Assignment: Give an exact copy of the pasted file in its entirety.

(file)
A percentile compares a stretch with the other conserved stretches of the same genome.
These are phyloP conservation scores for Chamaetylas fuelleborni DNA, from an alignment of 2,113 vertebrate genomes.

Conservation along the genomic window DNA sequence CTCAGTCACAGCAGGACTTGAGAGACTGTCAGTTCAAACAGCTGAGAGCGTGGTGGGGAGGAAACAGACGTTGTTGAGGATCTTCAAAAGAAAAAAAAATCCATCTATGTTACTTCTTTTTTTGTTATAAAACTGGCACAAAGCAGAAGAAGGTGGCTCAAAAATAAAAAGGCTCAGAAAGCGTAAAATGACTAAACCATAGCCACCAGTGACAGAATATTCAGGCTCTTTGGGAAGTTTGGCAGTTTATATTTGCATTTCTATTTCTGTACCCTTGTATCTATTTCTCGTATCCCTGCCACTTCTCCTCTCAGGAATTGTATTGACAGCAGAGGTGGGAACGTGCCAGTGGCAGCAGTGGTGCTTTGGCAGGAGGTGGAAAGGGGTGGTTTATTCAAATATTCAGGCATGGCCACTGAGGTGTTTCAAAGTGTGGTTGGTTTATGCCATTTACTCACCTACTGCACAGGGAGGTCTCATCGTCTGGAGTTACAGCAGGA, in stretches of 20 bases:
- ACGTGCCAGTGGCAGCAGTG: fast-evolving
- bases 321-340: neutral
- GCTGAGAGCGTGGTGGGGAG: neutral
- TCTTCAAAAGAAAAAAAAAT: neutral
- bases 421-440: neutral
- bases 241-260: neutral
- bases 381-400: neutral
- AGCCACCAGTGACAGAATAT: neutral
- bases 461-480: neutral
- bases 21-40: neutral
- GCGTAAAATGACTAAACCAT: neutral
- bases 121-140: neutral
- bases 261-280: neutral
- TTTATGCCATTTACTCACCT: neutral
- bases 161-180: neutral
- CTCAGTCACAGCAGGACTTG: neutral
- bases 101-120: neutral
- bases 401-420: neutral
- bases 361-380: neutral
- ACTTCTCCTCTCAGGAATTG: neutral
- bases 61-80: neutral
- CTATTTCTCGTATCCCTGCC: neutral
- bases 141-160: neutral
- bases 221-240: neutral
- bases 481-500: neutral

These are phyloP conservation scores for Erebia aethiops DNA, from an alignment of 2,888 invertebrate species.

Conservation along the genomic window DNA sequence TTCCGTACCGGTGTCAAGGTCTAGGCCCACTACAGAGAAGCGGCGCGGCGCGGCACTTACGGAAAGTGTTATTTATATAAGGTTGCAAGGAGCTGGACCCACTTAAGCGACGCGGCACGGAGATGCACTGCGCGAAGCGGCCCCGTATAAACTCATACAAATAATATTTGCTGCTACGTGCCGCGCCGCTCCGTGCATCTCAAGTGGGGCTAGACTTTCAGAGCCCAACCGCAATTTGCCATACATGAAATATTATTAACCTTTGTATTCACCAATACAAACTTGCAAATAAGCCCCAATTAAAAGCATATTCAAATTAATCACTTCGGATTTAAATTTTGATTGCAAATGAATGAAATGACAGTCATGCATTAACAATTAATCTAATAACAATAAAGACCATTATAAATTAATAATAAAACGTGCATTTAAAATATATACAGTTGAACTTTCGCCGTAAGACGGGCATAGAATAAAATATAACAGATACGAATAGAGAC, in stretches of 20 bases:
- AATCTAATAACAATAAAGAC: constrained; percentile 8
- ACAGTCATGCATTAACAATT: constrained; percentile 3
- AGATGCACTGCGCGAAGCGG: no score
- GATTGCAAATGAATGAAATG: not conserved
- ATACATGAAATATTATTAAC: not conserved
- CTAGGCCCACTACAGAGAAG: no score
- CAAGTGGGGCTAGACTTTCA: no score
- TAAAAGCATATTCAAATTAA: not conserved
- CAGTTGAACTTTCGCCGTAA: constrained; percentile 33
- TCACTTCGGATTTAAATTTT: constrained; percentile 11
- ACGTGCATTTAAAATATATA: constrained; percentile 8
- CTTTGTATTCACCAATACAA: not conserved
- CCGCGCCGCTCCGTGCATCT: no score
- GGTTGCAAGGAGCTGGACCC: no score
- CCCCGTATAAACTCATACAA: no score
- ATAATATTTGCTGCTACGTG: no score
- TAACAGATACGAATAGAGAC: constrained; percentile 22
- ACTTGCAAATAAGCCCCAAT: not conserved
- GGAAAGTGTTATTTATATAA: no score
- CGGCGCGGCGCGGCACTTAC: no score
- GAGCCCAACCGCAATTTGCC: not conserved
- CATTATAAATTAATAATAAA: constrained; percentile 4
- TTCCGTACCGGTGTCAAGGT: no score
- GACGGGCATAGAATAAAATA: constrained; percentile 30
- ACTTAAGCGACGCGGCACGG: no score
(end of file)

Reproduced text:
A percentile compares a stretch with the other conserved stretches of the same genome.
These are phyloP conservation scores for Chamaetylas fuelleborni DNA, from an alignment of 2,113 vertebrate genomes.

Conservation along the genomic window DNA sequence CTCAGTCACAGCAGGACTTGAGAGACTGTCAGTTCAAACAGCTGAGAGCGTGGTGGGGAGGAAACAGACGTTGTTGAGGATCTTCAAAAGAAAAAAAAATCCATCTATGTTACTTCTTTTTTTGTTATAAAACTGGCACAAAGCAGAAGAAGGTGGCTCAAAAATAAAAAGGCTCAGAAAGCGTAAAATGACTAAACCATAGCCACCAGTGACAGAATATTCAGGCTCTTTGGGAAGTTTGGCAGTTTATATTTGCATTTCTATTTCTGTACCCTTGTATCTATTTCTCGTATCCCTGCCACTTCTCCTCTCAGGAATTGTATTGACAGCAGAGGTGGGAACGTGCCAGTGGCAGCAGTGGTGCTTTGGCAGGAGGTGGAAAGGGGTGGTTTATTCAAATATTCAGGCATGGCCACTGAGGTGTTTCAAAGTGTGGTTGGTTTATGCCATTTACTCACCTACTGCACAGGGAGGTCTCATCGTCTGGAGTTACAGCAGGA, in stretches of 20 bases:
- ACGTGCCAGTGGCAGCAGTG: fast-evolving
- bases 321-340: neutral
- GCTGAGAGCGTGGTGGGGAG: neutral
- TCTTCAAAAGAAAAAAAAAT: neutral
- bases 421-440: neutral
- bases 241-260: neutral
- bases 381-400: neutral
- AGCCACCAGTGACAGAATAT: neutral
- bases 461-480: neutral
- bases 21-40: neutral
- GCGTAAAATGACTAAACCAT: neutral
- bases 121-140: neutral
- bases 261-280: neutral
- TTTATGCCATTTACTCACCT: neutral
- bases 161-180: neutral
- CTCAGTCACAGCAGGACTTG: neutral
- bases 101-120: neutral
- bases 401-420: neutral
- bases 361-380: neutral
- ACTTCTCCTCTCAGGAATTG: neutral
- bases 61-80: neutral
- CTATTTCTCGTATCCCTGCC: neutral
- bases 141-160: neutral
- bases 221-240: neutral
- bases 481-500: neutral

These are phyloP conservation scores for Erebia aethiops DNA, from an alignment of 2,888 invertebrate species.

Conservation along the genomic window DNA sequence TTCCGTACCGGTGTCAAGGTCTAGGCCCACTACAGAGAAGCGGCGCGGCGCGGCACTTACGGAAAGTGTTATTTATATAAGGTTGCAAGGAGCTGGACCCACTTAAGCGACGCGGCACGGAGATGCACTGCGCGAAGCGGCCCCGTATAAACTCATACAAATAATATTTGCTGCTACGTGCCGCGCCGCTCCGTGCATCTCAAGTGGGGCTAGACTTTCAGAGCCCAACCGCAATTTGCCATACATGAAATATTATTAACCTTTGTATTCACCAATACAAACTTGCAAATAAGCCCCAATTAAAAGCATATTCAAATTAATCACTTCGGATTTAAATTTTGATTGCAAATGAATGAAATGACAGTCATGCATTAACAATTAATCTAATAACAATAAAGACCATTATAAATTAATAATAAAACGTGCATTTAAAATATATACAGTTGAACTTTCGCCGTAAGACGGGCATAGAATAAAATATAACAGATACGAATAGAGAC, in stretches of 20 bases:
- AATCTAATAACAATAAAGAC: constrained; percentile 8
- ACAGTCATGCATTAACAATT: constrained; percentile 3
- AGATGCACTGCGCGAAGCGG: no score
- GATTGCAAATGAATGAAATG: not conserved
- ATACATGAAATATTATTAAC: not conserved
- CTAGGCCCACTACAGAGAAG: no score
- CAAGTGGGGCTAGACTTTCA: no score
- TAAAAGCATATTCAAATTAA: not conserved
- CAGTTGAACTTTCGCCGTAA: constrained; percentile 33
- TCACTTCGGATTTAAATTTT: constrained; percentile 11
- ACGTGCATTTAAAATATATA: constrained; percentile 8
- CTTTGTATTCACCAATACAA: not conserved
- CCGCGCCGCTCCGTGCATCT: no score
- GGTTGCAAGGAGCTGGACCC: no score
- CCCCGTATAAACTCATACAA: no score
- ATAATATTTGCTGCTACGTG: no score
- TAACAGATACGAATAGAGAC: constrained; percentile 22
- ACTTGCAAATAAGCCCCAAT: not conserved
- GGAAAGTGTTATTTATATAA: no score
- CGGCGCGGCGCGGCACTTAC: no score
- GAGCCCAACCGCAATTTGCC: not conserved
- CATTATAAATTAATAATAAA: constrained; percentile 4
- TTCCGTACCGGTGTCAAGGT: no score
- GACGGGCATAGAATAAAATA: constrained; percentile 30
- ACTTAAGCGACGCGGCACGG: no score